If you ever signed up for Columbia House or BMG and got 12 CDs for the price of one, odds are good you’ve owned a few stinkers in your day. This isn’t a mark on you, or even the bands really, who probably tried their best, but more so a scathing critique of the business model that profited from having too much to choose from. Some of those choices were just plain crap. I should know, as I’m a method writer, who likes to listen to the bands I’m writing about. And this was pretty much the most painful four hours of my life. I can only hope these laughs were worth my suffering.

“Feeling Strangely Fine” – Semisonic
shitty albums we all owned, terrible albums we all owned growing up, semisonic feeling strangley fine
A lot of these crappy album purchases came from signing up for the club, picking your obvious winners and then realizing you still need six more albums. By that point, you were already exhausted having searched for the first six, so you said something like, “Oh well, I kinda like that song ‘Closing Time,’ so I’ll give this band a chance.” As is usually the case, you should not have listened to yourself, because now you had the rest of 1998’s “Feeling Strangely Fine” to suffer through, which gave you the strangest desire to punch yourself in the face. What’s most surprising is that Semisonic managed to put out a greatest hits compilation in 2003 which isn’t just 13 remixes of “Closing Time.”

“Tubthumper” – Chumbawamba
shitty albums we all owned, terrible albums we all owned growing up, chumbawamba tubthumper album
We should have known from the band name to just leave this group alone. Or at least by the title of the album, and its freakishly catchy tune, “Tubthumping.” Alas, the song has mercilessly become the soundtrack of many an otherwise enjoyable hockey game. In retrospect, I think I was attracted to the creative usage of the Irish folk tune “Danny Boy” within the manic song, but upon the millionth forced listen, I realize that was an overly hopeful interpretation on my part. And now, not only can’t I sell the album, but I have been so thoroughly pummeled by its hit, so knocked down, that I may not get up again.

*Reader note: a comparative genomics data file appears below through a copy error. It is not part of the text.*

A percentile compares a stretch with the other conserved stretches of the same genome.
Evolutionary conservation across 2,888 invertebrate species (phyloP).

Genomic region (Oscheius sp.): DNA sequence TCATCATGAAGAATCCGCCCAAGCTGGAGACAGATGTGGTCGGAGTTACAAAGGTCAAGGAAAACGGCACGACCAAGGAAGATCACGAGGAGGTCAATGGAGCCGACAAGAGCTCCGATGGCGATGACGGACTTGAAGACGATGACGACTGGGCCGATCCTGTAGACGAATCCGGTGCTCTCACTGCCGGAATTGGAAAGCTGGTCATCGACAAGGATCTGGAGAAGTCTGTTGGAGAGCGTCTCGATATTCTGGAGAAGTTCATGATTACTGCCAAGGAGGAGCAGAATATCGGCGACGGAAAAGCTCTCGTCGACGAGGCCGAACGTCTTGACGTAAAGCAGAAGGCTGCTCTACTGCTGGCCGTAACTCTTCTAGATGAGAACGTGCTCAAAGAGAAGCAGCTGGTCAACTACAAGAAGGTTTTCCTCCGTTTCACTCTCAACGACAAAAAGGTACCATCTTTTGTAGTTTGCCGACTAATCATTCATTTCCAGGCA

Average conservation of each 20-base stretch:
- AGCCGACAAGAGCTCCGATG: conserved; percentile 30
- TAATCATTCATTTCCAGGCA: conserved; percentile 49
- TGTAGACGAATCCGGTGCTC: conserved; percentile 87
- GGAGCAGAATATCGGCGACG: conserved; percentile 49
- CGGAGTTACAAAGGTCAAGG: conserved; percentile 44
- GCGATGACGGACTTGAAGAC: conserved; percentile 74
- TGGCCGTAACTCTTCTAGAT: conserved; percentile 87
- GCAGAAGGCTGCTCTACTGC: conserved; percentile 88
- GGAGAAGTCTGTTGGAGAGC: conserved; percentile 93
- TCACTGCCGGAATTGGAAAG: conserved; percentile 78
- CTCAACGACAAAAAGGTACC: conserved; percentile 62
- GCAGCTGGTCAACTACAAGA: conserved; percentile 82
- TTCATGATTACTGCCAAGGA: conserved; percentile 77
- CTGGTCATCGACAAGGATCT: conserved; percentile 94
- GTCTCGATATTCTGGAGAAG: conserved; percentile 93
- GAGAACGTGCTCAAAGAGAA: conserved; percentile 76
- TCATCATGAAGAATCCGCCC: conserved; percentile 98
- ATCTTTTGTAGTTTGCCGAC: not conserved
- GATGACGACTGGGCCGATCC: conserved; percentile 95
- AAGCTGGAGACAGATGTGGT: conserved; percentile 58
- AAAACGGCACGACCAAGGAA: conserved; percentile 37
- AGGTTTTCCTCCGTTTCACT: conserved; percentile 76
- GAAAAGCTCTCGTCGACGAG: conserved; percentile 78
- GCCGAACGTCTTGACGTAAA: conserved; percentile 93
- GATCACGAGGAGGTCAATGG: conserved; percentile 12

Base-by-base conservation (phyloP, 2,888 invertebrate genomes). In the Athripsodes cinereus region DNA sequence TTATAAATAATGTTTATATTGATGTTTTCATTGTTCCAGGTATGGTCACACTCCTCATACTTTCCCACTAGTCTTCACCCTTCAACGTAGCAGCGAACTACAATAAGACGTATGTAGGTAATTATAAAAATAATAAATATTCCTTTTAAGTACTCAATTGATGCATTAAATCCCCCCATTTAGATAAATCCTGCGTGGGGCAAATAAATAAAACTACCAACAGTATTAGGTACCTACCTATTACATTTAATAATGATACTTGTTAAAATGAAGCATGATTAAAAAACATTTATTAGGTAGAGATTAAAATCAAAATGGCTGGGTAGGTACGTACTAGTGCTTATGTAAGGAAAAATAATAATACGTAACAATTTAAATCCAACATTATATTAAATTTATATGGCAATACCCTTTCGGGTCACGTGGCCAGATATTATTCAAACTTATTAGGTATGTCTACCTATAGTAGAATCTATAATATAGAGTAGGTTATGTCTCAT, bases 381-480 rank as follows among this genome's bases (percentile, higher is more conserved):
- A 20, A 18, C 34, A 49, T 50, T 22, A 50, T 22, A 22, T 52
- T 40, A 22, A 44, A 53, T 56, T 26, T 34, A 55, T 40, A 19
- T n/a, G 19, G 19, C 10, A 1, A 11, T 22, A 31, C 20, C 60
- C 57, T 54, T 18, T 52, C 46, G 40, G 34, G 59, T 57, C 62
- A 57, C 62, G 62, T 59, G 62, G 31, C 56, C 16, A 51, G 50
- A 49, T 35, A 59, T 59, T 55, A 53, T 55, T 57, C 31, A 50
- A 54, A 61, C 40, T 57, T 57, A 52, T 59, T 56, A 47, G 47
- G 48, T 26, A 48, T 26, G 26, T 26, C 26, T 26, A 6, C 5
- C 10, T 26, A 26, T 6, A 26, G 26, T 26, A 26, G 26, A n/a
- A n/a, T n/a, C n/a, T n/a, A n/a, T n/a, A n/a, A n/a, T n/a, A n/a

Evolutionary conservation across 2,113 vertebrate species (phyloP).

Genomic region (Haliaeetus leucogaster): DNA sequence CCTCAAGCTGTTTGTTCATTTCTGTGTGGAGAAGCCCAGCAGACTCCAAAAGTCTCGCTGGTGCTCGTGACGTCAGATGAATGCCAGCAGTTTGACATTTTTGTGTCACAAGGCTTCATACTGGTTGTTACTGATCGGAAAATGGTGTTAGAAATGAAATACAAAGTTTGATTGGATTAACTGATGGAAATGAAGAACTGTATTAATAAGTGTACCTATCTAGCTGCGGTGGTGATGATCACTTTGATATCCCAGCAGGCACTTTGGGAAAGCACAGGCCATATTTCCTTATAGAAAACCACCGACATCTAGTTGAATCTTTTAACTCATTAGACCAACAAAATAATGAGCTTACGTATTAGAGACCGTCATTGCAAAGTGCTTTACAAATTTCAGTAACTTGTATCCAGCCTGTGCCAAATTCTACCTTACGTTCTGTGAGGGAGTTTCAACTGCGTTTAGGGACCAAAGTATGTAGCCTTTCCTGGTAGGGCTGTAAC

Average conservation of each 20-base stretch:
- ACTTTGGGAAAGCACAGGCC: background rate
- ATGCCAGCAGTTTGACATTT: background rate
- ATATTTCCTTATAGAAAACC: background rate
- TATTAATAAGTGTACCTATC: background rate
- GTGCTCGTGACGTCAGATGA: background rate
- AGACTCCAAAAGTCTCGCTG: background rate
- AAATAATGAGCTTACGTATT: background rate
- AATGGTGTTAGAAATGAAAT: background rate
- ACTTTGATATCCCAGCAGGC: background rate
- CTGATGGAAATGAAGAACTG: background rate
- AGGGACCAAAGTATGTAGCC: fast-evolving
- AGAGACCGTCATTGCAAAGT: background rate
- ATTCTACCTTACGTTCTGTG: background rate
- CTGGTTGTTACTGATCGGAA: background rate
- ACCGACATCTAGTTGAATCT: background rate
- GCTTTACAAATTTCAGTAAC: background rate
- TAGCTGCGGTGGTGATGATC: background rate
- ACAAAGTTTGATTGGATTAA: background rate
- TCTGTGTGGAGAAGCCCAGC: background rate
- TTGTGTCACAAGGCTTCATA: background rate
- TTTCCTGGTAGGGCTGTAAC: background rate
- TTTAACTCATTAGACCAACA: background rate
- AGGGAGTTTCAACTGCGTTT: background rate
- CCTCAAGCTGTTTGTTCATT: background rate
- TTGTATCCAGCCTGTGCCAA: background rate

“Yourself or Someone Like You” – Matchbox 20
shitty albums we all owned, terrible albums we all owned growing up, matchbox 20 yourself or someone like you
Here’s another group you wouldn’t think would have a greatest hits compilation, but these assholes (from Florida, suspiciously enough) actually released a 5-disc box set of their best crap. God knows I would never listen to any more of this 3 hours and 36 minutes of music than a Nazi might force me to, but I can’t imagine any of it is better than the stuff we all actually bought first — their 1996 debut album “Yourself or Someone Like You.” Sure, “3 A.M.” has a catchy allure to it, which makes you think there might be something biting there, but you’d be wrong. Dead wrong. It’s just pure saccharine. Which I believe causes cancer.

“New Miserable Experience” – Gin Blossoms
shitty albums we all owned, terrible albums we all owned growing up, gin blossoms new miserable experience
God, I hope my 33 Spotify followers (bless your hearts) don’t judge me for the horrible selections I’ve been making to write this list. But if there’s one band I want to be associated with the least, it’s the f–king Gin Blossoms. How could I have ever fallen for such a bunch of sucks as these rock infidels? They’re the anti-rock. I don’t care how young and foolish I was or how many CDs I got for one cent, I just can’t forgive myself for not realizing the name of this album was actually a literal interpretation. Shockingly, the Gin Blossoms — I’m softer just saying their name — have three separate versions of “New Miserable Experience,” including the one we all had, as well as a rarities edition and a “Deluxe Edition.” And two separate greatest hits albums, to boot! Who the hell do these guys think they are? This is how softness spreads. This is how the Russians win.

“Silver Side Up” – Nickelback
shitty albums we all owned, terrible albums we all owned growing up, nickelback silver side up